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Minister welcomes US trade authority approval

Media Statement|

7 December 2001

Minister welcomes US trade authority approval

The approval of trade promotion authority by the United States' House of Representatives was welcome news, Trade Negotiations Minister Jim Sutton said today.

Mr Sutton said that while the voting margin was narrow, it was a victory for the Bush administration. No American administration has had trade promotion authority since 1994.

"It's great news. Trade promotion authority means that President George W Bush and his team have a mandate to negotiate trade agreements and Congress will be not be able to relitigate them clause by clause, line by line, but will simply have to vote to ratify or refuse the whole agreement."

Mr Sutton said it was believed that the Clinton administration's lack of trade promotion authority mandate was a major factor in the failure to launch a round of world trade negotiations at the World Trade Organisation ministerial meeting in Seattle in 1999.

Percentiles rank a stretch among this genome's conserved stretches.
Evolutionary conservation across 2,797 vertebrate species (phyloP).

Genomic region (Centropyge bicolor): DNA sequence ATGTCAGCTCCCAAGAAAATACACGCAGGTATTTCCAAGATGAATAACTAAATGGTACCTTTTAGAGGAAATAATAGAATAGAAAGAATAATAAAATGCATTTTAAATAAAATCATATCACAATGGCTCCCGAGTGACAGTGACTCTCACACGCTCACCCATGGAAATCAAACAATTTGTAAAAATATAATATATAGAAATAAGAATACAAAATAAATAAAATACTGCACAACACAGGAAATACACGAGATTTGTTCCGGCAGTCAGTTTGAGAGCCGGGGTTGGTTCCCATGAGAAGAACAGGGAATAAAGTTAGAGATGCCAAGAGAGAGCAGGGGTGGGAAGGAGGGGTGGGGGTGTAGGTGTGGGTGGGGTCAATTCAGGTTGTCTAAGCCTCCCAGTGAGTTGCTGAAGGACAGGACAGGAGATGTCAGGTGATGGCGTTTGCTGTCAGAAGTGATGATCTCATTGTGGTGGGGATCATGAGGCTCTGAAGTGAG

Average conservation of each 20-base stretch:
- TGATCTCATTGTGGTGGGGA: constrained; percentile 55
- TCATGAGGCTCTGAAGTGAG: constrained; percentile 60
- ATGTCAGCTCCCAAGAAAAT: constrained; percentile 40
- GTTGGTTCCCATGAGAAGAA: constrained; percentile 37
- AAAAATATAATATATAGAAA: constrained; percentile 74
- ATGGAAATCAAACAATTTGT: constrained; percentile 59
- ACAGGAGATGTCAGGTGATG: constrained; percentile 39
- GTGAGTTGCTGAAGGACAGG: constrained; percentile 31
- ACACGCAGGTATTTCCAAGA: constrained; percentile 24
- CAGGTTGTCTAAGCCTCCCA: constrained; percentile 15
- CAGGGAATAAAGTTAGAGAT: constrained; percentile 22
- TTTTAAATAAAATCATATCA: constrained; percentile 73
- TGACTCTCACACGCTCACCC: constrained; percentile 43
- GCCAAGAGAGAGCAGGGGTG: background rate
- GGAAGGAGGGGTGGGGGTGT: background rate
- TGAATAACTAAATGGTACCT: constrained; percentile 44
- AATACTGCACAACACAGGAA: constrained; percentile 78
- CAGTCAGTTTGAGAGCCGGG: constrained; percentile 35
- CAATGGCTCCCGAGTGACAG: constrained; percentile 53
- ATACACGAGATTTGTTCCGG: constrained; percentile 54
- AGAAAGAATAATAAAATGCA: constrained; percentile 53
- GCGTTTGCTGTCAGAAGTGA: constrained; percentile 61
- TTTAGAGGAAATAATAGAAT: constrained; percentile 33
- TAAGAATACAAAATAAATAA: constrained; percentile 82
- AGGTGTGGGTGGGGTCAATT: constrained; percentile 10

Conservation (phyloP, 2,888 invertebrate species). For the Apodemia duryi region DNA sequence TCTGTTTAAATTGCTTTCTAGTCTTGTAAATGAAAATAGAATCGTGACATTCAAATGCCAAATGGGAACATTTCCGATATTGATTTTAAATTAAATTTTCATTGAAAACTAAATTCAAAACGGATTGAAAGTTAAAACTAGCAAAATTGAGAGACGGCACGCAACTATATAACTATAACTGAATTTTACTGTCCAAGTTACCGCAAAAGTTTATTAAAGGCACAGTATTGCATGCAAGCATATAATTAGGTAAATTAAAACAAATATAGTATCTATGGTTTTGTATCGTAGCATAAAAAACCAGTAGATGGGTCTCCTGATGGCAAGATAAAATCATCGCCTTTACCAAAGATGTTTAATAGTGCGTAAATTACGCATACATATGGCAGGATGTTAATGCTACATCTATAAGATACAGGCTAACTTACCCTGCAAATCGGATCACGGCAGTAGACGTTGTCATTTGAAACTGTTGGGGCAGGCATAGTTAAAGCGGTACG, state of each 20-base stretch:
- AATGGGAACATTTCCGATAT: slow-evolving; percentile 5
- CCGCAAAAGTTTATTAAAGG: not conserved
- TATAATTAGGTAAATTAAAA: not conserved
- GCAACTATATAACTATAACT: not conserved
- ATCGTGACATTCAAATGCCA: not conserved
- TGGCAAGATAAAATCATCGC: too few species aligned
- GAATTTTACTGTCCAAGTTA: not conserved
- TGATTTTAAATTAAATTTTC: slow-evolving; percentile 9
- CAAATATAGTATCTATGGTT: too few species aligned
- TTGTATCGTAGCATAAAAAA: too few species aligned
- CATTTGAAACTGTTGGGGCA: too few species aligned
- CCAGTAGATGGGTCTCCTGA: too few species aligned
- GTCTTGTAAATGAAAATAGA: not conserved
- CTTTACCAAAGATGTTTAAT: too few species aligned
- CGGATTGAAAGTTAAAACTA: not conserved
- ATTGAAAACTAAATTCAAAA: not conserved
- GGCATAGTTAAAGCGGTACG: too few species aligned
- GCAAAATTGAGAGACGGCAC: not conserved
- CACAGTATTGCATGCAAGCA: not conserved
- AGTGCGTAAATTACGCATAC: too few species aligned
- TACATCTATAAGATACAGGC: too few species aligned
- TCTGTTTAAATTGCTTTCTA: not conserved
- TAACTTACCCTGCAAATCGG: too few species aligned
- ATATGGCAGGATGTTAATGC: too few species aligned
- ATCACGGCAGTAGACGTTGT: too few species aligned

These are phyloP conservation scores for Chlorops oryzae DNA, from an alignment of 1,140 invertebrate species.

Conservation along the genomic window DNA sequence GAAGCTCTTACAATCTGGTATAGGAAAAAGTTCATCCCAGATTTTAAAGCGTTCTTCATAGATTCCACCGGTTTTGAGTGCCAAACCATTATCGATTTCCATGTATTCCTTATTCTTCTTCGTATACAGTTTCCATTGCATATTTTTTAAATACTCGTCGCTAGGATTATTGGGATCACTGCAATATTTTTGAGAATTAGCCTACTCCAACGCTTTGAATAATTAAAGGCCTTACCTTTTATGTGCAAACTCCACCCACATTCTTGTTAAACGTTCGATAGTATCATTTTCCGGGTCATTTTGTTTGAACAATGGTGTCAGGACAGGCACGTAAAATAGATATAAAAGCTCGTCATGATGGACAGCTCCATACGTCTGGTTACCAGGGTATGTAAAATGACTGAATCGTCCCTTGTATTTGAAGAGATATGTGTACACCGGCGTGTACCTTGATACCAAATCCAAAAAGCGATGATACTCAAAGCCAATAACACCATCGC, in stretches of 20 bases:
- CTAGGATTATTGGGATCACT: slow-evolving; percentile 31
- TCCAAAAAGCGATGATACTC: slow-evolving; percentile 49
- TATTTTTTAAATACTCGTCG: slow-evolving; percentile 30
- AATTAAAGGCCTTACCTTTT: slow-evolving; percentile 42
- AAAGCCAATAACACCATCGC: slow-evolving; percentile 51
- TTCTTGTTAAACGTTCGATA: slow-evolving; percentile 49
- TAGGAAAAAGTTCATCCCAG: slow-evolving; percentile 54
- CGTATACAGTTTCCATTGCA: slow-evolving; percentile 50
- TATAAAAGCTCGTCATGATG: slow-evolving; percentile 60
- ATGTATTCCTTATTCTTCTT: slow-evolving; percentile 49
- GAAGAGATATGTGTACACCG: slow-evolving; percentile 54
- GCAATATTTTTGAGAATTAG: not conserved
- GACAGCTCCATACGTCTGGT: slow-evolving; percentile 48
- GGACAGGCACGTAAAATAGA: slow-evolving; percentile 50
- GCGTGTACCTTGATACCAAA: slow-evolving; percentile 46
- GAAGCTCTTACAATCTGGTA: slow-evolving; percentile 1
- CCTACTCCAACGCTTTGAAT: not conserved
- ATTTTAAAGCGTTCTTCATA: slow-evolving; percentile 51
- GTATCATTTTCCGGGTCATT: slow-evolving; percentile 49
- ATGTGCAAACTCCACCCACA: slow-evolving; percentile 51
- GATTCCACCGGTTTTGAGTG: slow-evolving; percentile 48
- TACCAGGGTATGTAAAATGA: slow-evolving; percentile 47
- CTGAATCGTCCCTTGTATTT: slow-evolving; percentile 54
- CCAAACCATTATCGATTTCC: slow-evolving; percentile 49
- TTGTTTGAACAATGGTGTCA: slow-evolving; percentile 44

"The American team at the Doha WTO meeting didn't have it, but everyone knew it was coming."

Mr Sutton said he hoped that the American Senate would also approve the trade promotion authority bill quickly, for it to be signed by President Bush, passing it into law.

He said the American administration's gaining trade promotion authority would benefit New Zealand.

"It very much improves the prospects of a successful WTO negotiation over the next few years. It removes an extensive obstacle to our realising our hopes of negotiating a regional trading arrangement with the United States. Without trade promotion authority, they would not be able to negotiate agreements with sensitive items in them."


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